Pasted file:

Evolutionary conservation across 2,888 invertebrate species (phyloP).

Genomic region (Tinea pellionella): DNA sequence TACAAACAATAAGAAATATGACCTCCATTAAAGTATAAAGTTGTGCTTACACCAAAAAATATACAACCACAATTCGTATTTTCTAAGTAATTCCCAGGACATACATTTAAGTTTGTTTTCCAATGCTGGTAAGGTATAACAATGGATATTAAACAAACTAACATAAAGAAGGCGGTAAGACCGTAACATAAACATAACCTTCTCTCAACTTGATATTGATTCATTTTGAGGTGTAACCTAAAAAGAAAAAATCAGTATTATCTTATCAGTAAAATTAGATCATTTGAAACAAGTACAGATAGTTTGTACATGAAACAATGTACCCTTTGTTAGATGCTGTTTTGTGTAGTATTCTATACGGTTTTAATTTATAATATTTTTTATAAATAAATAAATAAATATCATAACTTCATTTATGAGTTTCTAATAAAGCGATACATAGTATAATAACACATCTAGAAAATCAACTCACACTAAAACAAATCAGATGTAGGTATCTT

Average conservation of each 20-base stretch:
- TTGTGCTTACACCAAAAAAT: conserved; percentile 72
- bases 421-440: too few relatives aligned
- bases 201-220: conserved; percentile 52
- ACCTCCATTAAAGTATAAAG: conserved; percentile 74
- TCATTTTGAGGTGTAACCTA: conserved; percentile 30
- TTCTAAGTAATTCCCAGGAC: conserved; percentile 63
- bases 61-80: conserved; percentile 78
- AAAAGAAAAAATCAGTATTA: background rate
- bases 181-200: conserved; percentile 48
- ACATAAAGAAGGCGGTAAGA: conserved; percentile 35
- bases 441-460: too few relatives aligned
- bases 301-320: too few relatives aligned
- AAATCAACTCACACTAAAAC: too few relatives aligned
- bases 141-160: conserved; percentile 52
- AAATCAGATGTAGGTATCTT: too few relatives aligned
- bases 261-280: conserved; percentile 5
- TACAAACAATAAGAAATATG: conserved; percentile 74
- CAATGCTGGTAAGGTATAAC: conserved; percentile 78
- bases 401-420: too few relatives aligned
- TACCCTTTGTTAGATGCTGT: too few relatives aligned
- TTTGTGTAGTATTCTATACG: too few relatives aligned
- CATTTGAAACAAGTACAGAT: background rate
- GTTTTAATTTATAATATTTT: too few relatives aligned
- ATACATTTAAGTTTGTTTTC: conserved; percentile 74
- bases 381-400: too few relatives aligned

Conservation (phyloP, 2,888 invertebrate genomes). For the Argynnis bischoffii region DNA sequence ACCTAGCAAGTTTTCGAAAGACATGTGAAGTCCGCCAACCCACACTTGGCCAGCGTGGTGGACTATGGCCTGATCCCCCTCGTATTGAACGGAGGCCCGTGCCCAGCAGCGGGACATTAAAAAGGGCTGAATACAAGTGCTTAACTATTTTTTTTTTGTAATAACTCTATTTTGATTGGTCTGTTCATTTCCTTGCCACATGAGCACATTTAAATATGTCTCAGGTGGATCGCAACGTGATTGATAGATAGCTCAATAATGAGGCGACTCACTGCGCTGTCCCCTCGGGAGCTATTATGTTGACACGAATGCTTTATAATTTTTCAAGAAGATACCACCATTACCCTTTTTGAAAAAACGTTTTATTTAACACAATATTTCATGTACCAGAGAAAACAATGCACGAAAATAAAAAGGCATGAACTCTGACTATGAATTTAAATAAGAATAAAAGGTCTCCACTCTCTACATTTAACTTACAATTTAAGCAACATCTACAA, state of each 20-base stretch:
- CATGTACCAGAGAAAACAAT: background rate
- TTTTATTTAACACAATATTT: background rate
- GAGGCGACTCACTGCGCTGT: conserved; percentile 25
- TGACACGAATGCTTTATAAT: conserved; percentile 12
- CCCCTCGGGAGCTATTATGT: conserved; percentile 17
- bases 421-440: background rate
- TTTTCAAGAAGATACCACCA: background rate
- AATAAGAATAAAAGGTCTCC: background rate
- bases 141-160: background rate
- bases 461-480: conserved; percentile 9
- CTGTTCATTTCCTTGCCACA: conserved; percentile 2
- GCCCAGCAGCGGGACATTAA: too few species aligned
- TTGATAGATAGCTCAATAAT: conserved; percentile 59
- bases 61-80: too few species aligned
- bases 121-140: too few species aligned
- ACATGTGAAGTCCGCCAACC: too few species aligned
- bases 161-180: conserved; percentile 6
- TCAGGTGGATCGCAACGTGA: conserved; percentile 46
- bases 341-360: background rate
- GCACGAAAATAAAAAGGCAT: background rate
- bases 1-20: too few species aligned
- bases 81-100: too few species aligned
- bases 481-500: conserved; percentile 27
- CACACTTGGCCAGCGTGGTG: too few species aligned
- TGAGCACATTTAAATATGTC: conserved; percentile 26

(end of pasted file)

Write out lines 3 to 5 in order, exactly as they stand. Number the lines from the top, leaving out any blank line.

Average conservation of each 20-base stretch:
- TTGTGCTTACACCAAAAAAT: conserved; percentile 72
- bases 421-440: too few relatives aligned